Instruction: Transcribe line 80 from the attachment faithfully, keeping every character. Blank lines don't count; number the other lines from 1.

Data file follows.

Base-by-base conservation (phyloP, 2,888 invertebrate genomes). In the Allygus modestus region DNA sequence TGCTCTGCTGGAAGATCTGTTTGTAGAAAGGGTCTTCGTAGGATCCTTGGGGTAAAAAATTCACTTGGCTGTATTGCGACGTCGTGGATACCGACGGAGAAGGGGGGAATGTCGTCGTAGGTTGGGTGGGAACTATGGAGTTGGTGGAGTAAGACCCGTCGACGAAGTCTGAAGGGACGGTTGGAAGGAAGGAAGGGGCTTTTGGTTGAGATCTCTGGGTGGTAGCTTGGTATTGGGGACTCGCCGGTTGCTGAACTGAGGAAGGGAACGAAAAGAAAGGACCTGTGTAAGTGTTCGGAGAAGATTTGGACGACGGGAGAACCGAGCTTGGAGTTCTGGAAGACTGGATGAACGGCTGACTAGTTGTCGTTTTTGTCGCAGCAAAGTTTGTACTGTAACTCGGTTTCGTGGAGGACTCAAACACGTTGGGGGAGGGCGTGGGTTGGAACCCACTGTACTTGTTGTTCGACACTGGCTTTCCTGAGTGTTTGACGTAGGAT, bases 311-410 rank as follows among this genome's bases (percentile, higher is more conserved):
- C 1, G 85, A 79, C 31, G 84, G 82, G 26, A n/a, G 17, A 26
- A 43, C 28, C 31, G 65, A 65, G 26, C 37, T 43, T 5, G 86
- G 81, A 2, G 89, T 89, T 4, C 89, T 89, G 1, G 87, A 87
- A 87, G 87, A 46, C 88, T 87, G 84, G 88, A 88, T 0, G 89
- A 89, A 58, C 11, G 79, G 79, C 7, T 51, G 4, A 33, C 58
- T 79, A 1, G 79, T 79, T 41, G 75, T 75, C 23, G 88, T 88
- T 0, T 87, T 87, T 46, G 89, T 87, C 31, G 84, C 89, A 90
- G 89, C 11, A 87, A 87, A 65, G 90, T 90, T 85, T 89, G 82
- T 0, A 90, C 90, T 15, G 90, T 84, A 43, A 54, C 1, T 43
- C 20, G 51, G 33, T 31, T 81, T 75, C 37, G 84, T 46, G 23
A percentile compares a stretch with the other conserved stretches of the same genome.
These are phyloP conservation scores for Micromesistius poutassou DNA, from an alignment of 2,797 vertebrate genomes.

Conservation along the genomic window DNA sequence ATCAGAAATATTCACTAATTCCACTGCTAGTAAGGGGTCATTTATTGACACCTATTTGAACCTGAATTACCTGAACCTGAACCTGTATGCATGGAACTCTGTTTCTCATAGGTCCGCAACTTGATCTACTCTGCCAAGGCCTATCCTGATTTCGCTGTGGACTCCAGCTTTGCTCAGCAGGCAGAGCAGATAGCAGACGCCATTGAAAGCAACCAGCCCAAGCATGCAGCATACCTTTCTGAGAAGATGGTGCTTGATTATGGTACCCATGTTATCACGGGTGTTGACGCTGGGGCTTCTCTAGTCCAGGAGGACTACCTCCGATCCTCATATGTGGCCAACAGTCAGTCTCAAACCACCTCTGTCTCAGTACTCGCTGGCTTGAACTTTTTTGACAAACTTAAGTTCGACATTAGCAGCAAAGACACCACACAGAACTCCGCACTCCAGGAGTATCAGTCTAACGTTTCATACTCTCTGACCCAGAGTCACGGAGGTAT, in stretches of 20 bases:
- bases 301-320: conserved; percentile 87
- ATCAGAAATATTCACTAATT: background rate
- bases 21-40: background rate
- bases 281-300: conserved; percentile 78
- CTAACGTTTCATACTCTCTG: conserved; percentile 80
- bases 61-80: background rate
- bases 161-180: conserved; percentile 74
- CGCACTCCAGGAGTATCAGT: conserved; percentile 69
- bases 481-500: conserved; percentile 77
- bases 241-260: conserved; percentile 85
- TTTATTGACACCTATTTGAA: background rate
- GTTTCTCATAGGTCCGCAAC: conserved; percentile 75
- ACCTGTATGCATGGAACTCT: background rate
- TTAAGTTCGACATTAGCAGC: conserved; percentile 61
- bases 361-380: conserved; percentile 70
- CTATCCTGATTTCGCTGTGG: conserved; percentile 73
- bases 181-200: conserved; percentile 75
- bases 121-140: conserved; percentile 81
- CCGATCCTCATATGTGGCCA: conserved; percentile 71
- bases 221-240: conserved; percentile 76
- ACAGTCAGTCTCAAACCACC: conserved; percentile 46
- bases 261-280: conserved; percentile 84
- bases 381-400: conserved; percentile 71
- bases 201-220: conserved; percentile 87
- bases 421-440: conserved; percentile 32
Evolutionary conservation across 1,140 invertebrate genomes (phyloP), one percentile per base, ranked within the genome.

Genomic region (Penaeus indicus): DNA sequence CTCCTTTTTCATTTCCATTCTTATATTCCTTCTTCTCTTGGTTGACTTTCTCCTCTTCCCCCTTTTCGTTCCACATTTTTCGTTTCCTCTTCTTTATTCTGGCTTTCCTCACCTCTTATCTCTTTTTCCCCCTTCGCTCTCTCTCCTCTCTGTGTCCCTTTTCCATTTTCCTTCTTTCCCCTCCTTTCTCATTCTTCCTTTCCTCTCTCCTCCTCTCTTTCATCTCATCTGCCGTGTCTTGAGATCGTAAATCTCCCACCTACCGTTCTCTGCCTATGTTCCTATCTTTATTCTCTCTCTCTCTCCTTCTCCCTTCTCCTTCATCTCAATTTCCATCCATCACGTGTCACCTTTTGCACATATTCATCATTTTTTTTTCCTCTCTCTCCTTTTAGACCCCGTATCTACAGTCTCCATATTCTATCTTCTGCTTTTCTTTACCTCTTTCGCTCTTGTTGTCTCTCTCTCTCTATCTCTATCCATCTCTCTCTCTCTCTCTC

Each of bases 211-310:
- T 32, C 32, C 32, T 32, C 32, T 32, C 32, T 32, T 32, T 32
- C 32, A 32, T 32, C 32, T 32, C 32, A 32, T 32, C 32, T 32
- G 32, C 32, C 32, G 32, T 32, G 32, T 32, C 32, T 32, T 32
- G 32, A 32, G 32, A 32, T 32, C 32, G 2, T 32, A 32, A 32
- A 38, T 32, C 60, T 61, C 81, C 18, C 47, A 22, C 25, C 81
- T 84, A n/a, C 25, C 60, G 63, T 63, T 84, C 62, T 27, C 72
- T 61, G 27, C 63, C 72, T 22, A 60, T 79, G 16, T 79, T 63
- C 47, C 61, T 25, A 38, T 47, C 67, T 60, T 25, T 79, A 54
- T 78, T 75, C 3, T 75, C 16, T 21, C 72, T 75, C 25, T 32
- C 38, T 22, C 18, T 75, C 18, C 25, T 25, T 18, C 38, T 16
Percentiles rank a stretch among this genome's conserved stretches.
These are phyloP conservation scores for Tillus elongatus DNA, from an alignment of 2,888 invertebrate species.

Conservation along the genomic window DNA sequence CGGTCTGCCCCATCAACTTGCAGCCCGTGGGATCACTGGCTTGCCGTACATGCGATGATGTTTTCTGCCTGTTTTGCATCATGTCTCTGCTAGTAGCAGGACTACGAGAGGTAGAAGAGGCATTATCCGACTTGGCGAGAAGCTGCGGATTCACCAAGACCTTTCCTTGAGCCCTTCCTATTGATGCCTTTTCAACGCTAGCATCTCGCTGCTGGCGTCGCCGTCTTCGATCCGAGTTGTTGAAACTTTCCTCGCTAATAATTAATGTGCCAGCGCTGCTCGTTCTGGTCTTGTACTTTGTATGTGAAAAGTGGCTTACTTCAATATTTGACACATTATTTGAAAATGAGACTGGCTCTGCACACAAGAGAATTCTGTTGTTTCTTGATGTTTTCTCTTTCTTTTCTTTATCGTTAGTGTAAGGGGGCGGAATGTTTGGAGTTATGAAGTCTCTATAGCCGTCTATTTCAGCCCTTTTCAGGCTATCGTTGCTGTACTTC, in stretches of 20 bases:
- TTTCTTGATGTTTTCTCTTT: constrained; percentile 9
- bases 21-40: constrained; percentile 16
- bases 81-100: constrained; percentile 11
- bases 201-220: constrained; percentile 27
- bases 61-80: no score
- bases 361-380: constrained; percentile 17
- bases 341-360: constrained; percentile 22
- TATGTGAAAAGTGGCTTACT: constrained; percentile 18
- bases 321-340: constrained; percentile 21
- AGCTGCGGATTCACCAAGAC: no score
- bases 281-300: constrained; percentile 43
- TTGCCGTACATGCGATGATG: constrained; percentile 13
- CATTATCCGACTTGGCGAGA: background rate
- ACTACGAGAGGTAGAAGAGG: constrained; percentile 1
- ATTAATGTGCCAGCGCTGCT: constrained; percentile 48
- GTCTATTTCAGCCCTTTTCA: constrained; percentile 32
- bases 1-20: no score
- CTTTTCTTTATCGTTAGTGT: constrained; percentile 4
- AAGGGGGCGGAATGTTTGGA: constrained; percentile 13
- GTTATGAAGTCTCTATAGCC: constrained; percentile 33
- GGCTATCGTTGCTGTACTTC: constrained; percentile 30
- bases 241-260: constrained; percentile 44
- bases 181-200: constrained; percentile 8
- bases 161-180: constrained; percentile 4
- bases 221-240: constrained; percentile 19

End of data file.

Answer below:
- bases 221-240: constrained; percentile 19